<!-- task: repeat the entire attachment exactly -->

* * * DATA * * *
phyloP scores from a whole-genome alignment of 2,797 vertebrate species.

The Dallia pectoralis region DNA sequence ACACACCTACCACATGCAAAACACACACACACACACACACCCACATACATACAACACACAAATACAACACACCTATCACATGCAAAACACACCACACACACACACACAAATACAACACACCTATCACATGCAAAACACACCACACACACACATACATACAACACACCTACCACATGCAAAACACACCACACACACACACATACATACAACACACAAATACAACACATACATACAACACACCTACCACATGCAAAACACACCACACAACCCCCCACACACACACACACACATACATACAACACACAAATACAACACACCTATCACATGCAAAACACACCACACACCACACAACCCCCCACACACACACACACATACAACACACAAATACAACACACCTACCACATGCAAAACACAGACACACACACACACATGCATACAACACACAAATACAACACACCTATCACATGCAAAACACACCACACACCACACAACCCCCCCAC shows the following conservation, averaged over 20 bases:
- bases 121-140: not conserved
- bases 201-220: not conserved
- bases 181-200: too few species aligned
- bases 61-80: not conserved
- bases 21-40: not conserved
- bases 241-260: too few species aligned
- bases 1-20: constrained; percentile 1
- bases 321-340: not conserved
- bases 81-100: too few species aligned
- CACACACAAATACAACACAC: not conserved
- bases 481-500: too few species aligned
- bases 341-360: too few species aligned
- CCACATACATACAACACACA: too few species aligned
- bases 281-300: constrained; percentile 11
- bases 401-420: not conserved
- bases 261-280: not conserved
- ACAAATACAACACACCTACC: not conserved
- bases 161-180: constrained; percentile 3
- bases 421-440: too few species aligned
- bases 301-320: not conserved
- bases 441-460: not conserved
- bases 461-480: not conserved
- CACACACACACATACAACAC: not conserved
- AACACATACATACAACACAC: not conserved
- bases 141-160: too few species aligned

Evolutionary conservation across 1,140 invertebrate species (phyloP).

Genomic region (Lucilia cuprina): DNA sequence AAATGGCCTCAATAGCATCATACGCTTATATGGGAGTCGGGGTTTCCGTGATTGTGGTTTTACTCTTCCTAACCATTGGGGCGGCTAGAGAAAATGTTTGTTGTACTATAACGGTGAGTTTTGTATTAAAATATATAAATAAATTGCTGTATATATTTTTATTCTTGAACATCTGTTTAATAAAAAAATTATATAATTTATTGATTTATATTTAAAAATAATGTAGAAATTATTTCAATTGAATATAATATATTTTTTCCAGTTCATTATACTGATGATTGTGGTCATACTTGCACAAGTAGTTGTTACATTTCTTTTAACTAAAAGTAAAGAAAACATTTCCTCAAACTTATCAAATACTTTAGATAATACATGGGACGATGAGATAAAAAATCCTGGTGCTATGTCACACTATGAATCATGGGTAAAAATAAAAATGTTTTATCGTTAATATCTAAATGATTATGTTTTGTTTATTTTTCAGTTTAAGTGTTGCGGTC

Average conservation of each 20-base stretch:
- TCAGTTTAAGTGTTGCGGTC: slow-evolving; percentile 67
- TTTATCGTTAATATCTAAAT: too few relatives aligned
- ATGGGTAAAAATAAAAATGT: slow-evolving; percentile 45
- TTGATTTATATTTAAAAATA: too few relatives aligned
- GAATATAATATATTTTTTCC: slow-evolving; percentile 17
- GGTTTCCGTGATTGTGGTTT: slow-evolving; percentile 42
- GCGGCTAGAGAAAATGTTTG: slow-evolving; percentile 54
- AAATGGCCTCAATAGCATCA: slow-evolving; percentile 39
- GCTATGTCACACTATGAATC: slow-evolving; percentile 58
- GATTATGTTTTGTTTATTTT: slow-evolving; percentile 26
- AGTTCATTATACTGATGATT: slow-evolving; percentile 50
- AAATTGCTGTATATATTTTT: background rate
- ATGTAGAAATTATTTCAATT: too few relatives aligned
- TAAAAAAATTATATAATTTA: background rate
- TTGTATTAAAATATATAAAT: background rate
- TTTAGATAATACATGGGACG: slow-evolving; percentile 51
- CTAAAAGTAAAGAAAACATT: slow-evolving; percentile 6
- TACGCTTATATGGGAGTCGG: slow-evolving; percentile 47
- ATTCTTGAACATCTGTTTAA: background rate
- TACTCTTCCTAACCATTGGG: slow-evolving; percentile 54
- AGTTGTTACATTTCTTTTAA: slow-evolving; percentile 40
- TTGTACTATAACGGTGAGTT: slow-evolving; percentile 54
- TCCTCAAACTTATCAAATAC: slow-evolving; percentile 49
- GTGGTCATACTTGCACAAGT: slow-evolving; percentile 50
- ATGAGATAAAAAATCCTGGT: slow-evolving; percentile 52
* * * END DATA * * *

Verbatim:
phyloP scores from a whole-genome alignment of 2,797 vertebrate species.

The Dallia pectoralis region DNA sequence ACACACCTACCACATGCAAAACACACACACACACACACACCCACATACATACAACACACAAATACAACACACCTATCACATGCAAAACACACCACACACACACACACAAATACAACACACCTATCACATGCAAAACACACCACACACACACATACATACAACACACCTACCACATGCAAAACACACCACACACACACACATACATACAACACACAAATACAACACATACATACAACACACCTACCACATGCAAAACACACCACACAACCCCCCACACACACACACACACATACATACAACACACAAATACAACACACCTATCACATGCAAAACACACCACACACCACACAACCCCCCACACACACACACACATACAACACACAAATACAACACACCTACCACATGCAAAACACAGACACACACACACACATGCATACAACACACAAATACAACACACCTATCACATGCAAAACACACCACACACCACACAACCCCCCCAC shows the following conservation, averaged over 20 bases:
- bases 121-140: not conserved
- bases 201-220: not conserved
- bases 181-200: too few species aligned
- bases 61-80: not conserved
- bases 21-40: not conserved
- bases 241-260: too few species aligned
- bases 1-20: constrained; percentile 1
- bases 321-340: not conserved
- bases 81-100: too few species aligned
- CACACACAAATACAACACAC: not conserved
- bases 481-500: too few species aligned
- bases 341-360: too few species aligned
- CCACATACATACAACACACA: too few species aligned
- bases 281-300: constrained; percentile 11
- bases 401-420: not conserved
- bases 261-280: not conserved
- ACAAATACAACACACCTACC: not conserved
- bases 161-180: constrained; percentile 3
- bases 421-440: too few species aligned
- bases 301-320: not conserved
- bases 441-460: not conserved
- bases 461-480: not conserved
- CACACACACACATACAACAC: not conserved
- AACACATACATACAACACAC: not conserved
- bases 141-160: too few species aligned

Evolutionary conservation across 1,140 invertebrate species (phyloP).

Genomic region (Lucilia cuprina): DNA sequence AAATGGCCTCAATAGCATCATACGCTTATATGGGAGTCGGGGTTTCCGTGATTGTGGTTTTACTCTTCCTAACCATTGGGGCGGCTAGAGAAAATGTTTGTTGTACTATAACGGTGAGTTTTGTATTAAAATATATAAATAAATTGCTGTATATATTTTTATTCTTGAACATCTGTTTAATAAAAAAATTATATAATTTATTGATTTATATTTAAAAATAATGTAGAAATTATTTCAATTGAATATAATATATTTTTTCCAGTTCATTATACTGATGATTGTGGTCATACTTGCACAAGTAGTTGTTACATTTCTTTTAACTAAAAGTAAAGAAAACATTTCCTCAAACTTATCAAATACTTTAGATAATACATGGGACGATGAGATAAAAAATCCTGGTGCTATGTCACACTATGAATCATGGGTAAAAATAAAAATGTTTTATCGTTAATATCTAAATGATTATGTTTTGTTTATTTTTCAGTTTAAGTGTTGCGGTC

Average conservation of each 20-base stretch:
- TCAGTTTAAGTGTTGCGGTC: slow-evolving; percentile 67
- TTTATCGTTAATATCTAAAT: too few relatives aligned
- ATGGGTAAAAATAAAAATGT: slow-evolving; percentile 45
- TTGATTTATATTTAAAAATA: too few relatives aligned
- GAATATAATATATTTTTTCC: slow-evolving; percentile 17
- GGTTTCCGTGATTGTGGTTT: slow-evolving; percentile 42
- GCGGCTAGAGAAAATGTTTG: slow-evolving; percentile 54
- AAATGGCCTCAATAGCATCA: slow-evolving; percentile 39
- GCTATGTCACACTATGAATC: slow-evolving; percentile 58
- GATTATGTTTTGTTTATTTT: slow-evolving; percentile 26
- AGTTCATTATACTGATGATT: slow-evolving; percentile 50
- AAATTGCTGTATATATTTTT: background rate
- ATGTAGAAATTATTTCAATT: too few relatives aligned
- TAAAAAAATTATATAATTTA: background rate
- TTGTATTAAAATATATAAAT: background rate
- TTTAGATAATACATGGGACG: slow-evolving; percentile 51
- CTAAAAGTAAAGAAAACATT: slow-evolving; percentile 6
- TACGCTTATATGGGAGTCGG: slow-evolving; percentile 47
- ATTCTTGAACATCTGTTTAA: background rate
- TACTCTTCCTAACCATTGGG: slow-evolving; percentile 54
- AGTTGTTACATTTCTTTTAA: slow-evolving; percentile 40
- TTGTACTATAACGGTGAGTT: slow-evolving; percentile 54
- TCCTCAAACTTATCAAATAC: slow-evolving; percentile 49
- GTGGTCATACTTGCACAAGT: slow-evolving; percentile 50
- ATGAGATAAAAAATCCTGGT: slow-evolving; percentile 52